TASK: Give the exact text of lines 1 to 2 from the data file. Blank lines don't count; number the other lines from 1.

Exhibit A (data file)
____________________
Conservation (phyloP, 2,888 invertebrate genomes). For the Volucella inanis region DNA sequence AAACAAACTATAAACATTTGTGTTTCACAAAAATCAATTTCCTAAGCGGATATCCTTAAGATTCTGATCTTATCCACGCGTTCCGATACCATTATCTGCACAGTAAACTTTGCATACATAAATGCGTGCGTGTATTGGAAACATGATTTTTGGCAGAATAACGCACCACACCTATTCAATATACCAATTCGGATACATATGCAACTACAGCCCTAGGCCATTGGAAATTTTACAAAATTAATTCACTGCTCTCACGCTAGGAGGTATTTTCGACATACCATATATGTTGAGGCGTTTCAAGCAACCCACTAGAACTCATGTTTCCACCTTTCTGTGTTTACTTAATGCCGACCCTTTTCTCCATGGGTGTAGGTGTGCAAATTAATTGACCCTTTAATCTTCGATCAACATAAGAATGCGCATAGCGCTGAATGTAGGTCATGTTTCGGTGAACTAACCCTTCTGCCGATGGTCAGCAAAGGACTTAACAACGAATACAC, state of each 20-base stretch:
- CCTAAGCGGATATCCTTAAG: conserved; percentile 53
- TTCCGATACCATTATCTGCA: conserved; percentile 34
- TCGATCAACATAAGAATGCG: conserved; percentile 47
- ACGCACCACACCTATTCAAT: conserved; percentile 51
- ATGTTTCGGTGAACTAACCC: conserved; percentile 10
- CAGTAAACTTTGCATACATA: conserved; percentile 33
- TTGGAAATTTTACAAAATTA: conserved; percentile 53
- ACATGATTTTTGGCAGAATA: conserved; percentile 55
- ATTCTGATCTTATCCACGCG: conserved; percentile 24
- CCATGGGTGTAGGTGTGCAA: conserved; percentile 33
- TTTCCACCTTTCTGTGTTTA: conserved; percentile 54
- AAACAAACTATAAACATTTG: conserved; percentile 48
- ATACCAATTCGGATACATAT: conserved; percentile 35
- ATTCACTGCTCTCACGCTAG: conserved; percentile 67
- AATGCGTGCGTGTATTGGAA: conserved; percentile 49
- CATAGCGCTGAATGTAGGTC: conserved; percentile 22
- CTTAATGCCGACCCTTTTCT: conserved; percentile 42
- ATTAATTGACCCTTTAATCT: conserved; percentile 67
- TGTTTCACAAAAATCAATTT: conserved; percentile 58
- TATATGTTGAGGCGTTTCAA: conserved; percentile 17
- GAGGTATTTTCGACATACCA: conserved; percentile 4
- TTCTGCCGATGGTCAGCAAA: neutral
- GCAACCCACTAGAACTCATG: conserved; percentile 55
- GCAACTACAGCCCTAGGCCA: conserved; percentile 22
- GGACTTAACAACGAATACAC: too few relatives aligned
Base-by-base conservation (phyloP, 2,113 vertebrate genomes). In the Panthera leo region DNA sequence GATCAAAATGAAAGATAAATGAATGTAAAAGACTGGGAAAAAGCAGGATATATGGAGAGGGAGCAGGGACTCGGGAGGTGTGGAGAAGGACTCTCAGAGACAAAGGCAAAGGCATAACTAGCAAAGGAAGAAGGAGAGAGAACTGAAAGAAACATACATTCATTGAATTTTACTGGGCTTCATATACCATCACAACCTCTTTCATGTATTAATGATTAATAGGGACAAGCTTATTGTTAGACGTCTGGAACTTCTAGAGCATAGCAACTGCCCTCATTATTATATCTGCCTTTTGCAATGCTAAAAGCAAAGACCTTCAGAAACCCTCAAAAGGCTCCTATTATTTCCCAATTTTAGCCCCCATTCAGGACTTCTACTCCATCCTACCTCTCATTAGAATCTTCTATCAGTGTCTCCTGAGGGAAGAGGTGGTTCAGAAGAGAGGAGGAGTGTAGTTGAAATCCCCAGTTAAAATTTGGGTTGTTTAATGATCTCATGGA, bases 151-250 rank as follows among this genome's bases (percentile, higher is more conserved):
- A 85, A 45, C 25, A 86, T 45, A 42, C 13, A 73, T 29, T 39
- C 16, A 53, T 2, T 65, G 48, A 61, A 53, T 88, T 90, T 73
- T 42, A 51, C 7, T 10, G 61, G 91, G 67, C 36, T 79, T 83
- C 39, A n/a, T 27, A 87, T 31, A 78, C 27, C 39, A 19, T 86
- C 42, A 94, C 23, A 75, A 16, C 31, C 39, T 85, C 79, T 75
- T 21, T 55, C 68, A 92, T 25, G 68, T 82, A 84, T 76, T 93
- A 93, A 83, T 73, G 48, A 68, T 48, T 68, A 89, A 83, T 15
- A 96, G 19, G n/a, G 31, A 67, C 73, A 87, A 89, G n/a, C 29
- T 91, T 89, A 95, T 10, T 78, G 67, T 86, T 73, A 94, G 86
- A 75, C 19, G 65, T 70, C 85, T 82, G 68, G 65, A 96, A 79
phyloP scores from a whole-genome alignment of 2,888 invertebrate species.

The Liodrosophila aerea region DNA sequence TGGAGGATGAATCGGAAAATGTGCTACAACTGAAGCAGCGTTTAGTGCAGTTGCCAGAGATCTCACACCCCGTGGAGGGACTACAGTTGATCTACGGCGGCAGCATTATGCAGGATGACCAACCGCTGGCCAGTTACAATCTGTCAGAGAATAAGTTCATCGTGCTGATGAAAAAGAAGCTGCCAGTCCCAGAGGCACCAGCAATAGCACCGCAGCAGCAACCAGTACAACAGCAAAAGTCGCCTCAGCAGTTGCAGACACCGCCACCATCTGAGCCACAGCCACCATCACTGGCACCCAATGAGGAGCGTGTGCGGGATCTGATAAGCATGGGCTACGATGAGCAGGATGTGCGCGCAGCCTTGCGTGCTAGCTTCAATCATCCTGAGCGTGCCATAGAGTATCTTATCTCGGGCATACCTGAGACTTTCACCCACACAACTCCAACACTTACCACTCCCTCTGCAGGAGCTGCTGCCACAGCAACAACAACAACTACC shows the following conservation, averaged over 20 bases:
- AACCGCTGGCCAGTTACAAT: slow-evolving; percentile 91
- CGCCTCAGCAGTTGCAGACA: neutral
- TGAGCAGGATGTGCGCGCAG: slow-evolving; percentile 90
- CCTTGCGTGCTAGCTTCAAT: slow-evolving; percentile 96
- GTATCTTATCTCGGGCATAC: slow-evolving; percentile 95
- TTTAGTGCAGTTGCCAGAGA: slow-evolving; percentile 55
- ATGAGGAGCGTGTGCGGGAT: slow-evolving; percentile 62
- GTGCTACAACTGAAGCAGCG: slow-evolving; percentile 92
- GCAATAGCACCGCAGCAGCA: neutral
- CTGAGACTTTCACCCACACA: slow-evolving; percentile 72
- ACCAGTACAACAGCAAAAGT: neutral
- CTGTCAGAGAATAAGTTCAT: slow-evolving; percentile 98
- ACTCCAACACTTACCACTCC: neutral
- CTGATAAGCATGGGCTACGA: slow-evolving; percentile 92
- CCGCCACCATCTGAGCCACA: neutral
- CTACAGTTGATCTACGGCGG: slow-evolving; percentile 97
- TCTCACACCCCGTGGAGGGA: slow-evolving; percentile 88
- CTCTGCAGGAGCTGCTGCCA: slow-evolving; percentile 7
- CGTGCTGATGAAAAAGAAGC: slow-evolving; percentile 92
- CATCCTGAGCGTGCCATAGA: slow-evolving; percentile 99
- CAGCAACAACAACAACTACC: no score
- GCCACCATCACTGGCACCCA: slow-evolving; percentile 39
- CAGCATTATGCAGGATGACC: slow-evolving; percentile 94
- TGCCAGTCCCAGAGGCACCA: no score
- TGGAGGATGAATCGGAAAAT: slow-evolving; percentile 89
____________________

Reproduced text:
Conservation (phyloP, 2,888 invertebrate genomes). For the Volucella inanis region DNA sequence AAACAAACTATAAACATTTGTGTTTCACAAAAATCAATTTCCTAAGCGGATATCCTTAAGATTCTGATCTTATCCACGCGTTCCGATACCATTATCTGCACAGTAAACTTTGCATACATAAATGCGTGCGTGTATTGGAAACATGATTTTTGGCAGAATAACGCACCACACCTATTCAATATACCAATTCGGATACATATGCAACTACAGCCCTAGGCCATTGGAAATTTTACAAAATTAATTCACTGCTCTCACGCTAGGAGGTATTTTCGACATACCATATATGTTGAGGCGTTTCAAGCAACCCACTAGAACTCATGTTTCCACCTTTCTGTGTTTACTTAATGCCGACCCTTTTCTCCATGGGTGTAGGTGTGCAAATTAATTGACCCTTTAATCTTCGATCAACATAAGAATGCGCATAGCGCTGAATGTAGGTCATGTTTCGGTGAACTAACCCTTCTGCCGATGGTCAGCAAAGGACTTAACAACGAATACAC, state of each 20-base stretch:
- CCTAAGCGGATATCCTTAAG: conserved; percentile 53